Innovation is also critical in supporting a greener growth. This is not only an environmental imperative; it bears the potential to contribute to better economic performance with new innovative technologies, more efficient productions methods with more sustainable value chains and new green jobs. The Green Growth Strategy, which the OECD will deliver at the Council Meeting at Ministerial Level in May, will elaborate specific tools and recommendations to help governments to achieve the most efficient shift to greener growth.
Our social policy agendas are focusing on the common concerns of employment, especially for the youth, pensions, health and gender equality.
European countries, as many other OECD economies, are struggling to get their youngsters out of unemployment. Our recent report Off to a Good Start: Jobs for Youth puts forward a number of actions to help the insertion of youth into the labour market.
On pensions, we are joining forces with the European Commission for the preparation of a joint report on Coverage and benefits of private pension arrangements that examines the private pension system’s ability to improve benefit adequacy and security in old age (it will be available by the end of June 2011).
On health, we participate in the EU Expert Group on Social Determinants and Health Inequalities and beyond inequalities, we also analyse the economics of prevention, with a particular focus on obesity.
We are also ready to explore synergies with the Parliament in advancing with the OECD gender initiative, which focuses on what we call “the three Es” – education, employment and entrepreneurship. As part of this initiative, the OECD is carrying out analysis of the particular barriers that persist for women SME owners.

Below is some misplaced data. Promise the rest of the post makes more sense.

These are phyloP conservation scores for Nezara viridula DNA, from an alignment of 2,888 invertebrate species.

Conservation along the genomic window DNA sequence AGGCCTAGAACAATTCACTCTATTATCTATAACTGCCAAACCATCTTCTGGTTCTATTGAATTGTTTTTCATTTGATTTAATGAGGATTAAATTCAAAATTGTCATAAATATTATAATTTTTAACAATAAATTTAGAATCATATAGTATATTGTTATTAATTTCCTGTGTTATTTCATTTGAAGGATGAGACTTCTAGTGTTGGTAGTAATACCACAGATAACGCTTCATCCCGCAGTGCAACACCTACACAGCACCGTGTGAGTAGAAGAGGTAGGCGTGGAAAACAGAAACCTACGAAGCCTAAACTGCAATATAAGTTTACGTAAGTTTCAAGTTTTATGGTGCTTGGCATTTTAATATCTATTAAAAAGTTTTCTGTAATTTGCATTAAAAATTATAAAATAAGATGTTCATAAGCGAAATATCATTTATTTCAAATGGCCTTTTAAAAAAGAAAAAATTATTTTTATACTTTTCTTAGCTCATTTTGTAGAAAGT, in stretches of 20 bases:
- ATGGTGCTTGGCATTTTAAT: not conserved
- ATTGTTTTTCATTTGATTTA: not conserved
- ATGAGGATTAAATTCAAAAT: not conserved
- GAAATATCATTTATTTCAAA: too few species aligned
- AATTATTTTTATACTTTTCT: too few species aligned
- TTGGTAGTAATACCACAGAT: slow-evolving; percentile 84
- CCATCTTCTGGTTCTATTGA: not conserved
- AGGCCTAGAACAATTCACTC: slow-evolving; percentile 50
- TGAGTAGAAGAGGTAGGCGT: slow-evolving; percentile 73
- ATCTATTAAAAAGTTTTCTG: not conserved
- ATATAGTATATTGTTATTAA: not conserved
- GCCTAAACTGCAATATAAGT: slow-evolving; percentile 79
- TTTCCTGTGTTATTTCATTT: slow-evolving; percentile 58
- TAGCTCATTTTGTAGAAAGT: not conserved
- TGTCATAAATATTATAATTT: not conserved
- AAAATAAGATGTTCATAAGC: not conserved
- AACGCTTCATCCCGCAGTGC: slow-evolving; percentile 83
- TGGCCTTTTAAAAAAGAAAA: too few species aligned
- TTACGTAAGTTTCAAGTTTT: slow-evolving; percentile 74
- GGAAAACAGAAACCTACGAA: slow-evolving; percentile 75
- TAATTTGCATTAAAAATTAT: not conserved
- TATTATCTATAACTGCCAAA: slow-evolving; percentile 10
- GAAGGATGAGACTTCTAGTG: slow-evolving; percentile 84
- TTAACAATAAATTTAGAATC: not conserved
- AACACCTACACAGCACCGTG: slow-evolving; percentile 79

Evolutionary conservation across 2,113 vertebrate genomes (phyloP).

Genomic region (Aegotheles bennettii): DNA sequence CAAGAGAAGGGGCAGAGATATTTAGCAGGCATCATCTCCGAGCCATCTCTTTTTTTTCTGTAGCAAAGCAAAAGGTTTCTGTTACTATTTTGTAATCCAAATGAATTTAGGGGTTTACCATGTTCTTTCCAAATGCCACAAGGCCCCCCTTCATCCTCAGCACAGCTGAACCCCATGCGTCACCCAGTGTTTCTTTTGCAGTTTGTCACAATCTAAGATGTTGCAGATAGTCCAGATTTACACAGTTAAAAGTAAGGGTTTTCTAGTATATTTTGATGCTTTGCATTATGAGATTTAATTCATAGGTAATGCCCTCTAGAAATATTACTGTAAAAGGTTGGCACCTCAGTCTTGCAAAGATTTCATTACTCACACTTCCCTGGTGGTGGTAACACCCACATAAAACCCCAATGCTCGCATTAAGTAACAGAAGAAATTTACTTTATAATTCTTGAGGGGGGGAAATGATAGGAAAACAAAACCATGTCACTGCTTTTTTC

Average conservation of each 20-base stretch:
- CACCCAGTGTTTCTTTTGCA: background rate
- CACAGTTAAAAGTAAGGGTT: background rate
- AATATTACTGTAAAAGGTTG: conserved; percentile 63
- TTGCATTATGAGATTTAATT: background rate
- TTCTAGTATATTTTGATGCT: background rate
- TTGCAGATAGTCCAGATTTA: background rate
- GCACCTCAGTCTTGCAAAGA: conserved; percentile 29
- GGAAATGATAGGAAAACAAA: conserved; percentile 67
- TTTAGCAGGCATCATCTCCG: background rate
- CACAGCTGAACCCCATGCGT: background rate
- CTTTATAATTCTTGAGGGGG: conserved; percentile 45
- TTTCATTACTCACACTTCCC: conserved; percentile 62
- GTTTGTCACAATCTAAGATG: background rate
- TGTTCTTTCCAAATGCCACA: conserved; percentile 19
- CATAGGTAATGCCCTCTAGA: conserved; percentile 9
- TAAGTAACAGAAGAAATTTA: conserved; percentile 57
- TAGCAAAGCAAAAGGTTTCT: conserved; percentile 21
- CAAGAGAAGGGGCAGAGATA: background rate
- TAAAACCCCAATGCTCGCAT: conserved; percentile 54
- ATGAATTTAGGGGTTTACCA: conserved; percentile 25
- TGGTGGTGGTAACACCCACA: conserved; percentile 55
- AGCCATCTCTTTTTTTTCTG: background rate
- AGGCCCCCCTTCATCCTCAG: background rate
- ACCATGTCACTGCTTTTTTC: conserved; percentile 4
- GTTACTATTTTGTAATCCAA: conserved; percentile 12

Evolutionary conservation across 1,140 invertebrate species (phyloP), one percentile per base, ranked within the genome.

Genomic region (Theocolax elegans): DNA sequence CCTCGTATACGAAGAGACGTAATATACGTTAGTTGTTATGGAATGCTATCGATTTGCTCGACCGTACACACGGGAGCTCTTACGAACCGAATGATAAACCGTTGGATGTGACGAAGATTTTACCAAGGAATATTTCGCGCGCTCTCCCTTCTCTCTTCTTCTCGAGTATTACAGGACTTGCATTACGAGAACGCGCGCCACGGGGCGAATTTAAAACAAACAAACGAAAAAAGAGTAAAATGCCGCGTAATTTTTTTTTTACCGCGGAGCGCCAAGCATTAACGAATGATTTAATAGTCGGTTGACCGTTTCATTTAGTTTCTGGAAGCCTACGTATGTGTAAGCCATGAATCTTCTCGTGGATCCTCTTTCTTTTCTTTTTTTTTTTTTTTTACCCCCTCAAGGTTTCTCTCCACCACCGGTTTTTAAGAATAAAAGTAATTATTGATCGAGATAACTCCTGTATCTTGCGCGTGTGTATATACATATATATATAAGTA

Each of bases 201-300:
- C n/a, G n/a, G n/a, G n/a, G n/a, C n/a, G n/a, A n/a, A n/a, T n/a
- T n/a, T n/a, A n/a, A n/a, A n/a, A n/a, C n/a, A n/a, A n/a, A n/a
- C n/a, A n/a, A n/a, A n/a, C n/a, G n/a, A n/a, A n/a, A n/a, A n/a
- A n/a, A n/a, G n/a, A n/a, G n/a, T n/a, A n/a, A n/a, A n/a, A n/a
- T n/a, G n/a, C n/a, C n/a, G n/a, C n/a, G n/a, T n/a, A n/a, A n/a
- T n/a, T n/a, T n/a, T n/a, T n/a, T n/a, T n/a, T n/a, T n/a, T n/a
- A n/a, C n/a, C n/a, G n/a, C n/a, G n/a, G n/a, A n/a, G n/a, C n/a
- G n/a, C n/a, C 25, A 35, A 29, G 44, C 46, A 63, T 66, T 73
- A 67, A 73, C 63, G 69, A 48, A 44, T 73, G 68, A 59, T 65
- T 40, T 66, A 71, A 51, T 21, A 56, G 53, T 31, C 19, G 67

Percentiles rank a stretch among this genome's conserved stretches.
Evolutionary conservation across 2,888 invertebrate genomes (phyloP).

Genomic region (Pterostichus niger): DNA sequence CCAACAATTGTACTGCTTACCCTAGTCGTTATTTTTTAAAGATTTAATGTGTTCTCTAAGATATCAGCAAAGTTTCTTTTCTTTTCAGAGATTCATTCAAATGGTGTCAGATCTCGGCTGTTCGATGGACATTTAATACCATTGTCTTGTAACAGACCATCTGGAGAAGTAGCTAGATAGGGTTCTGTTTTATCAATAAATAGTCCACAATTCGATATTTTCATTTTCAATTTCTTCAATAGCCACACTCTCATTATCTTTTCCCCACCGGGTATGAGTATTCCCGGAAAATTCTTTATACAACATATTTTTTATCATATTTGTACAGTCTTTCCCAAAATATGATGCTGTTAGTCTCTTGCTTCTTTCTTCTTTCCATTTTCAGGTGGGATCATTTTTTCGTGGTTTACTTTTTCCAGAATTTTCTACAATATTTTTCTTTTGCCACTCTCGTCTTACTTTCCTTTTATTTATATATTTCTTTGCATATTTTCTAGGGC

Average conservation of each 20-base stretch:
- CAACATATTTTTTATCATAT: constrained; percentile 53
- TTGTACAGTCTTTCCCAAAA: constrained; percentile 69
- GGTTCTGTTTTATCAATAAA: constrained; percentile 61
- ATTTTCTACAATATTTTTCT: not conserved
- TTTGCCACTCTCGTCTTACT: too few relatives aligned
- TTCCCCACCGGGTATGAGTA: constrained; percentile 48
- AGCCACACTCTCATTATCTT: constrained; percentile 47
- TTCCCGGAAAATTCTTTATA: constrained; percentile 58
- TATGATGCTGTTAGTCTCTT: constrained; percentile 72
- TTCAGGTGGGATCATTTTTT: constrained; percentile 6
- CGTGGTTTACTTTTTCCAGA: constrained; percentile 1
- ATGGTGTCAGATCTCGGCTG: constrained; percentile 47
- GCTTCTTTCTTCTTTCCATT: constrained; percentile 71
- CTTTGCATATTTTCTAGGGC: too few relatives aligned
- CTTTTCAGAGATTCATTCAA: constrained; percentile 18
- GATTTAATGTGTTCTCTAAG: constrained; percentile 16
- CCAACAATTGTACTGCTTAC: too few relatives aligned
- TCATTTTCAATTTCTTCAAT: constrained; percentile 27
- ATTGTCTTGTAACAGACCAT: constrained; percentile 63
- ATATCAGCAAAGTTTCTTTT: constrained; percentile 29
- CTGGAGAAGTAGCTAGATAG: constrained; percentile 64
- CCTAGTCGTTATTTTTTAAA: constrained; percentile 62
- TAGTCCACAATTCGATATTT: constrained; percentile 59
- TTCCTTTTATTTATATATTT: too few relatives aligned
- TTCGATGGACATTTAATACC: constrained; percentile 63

Measuring progress and improving governance
To advance our social policy agenda and support a new paradigm for growth and in the aftermath of the crisis, we need a better set of measurements. Not surprisingly, the European Parliament is discussing proposals for new social, economic and environmental indicators -- beyond GDP. We are already co-operating in this field within our Global Project “Measuring the Progress of Societies”. A key up-coming element of its work will be a report (tentatively called How’s Life), providing a comparative perspective on people’s living conditions, average outcomes and inequalities across and within countries, based on objective measures and subjective information. An on-line interactive instrument – My Better Life Index -- will be presented at our anniversary MCM.
The availability of new indicators is central in promoting good governance and the improvement of democratic processes. Good governance is closely linked to the regulatory quality. The European Union has been constantly improving its system of regulatory impact assessments, as a critical process for structuring and supporting the development of policies. We are ready to explore synergies with OECD instruments, data and analysis, which can usefully support your work.
A more systematic engagement at Committee level
Let me discuss ways in which members of the European Parliament can tap into the OECD experience and instruments through a more systematic engagement at Committee level.
If you would find this helpful, I would be honoured to make regular contributions to, for example, the Committee on Economic and Monetary Affairs.
We would also suggest a systematic exchange of Committees with relevant OECD Directorates. You might want to consider drawing on OECD expertise at your Committee hearings. And an annual exchange of views could be organised as special sessions at the OECD or in Brussels or Strasbourg, for example.
We also hope you will be able to attend our regular High-level Parliamentary Seminars, which are an opportunity for national Members of Parliament and Members of the European Parliament to discuss key policy challenges with OECD experts.
Finally, we are setting up an OECD Parliamentary Network and hope the strengthened partnership with the European Parliament will form part of this initiative.
Ladies and Gentlemen:
For over 50 years, the OECD has provided fact-based analysis and policy advice to help governments improve the lives of their citizens. Reaching out to key stakeholders, such as the Members of the European Parliament, is an important way to ensure that we serve this purpose well.
You can count on us to help you in any way we can to improve the lives of Europeans.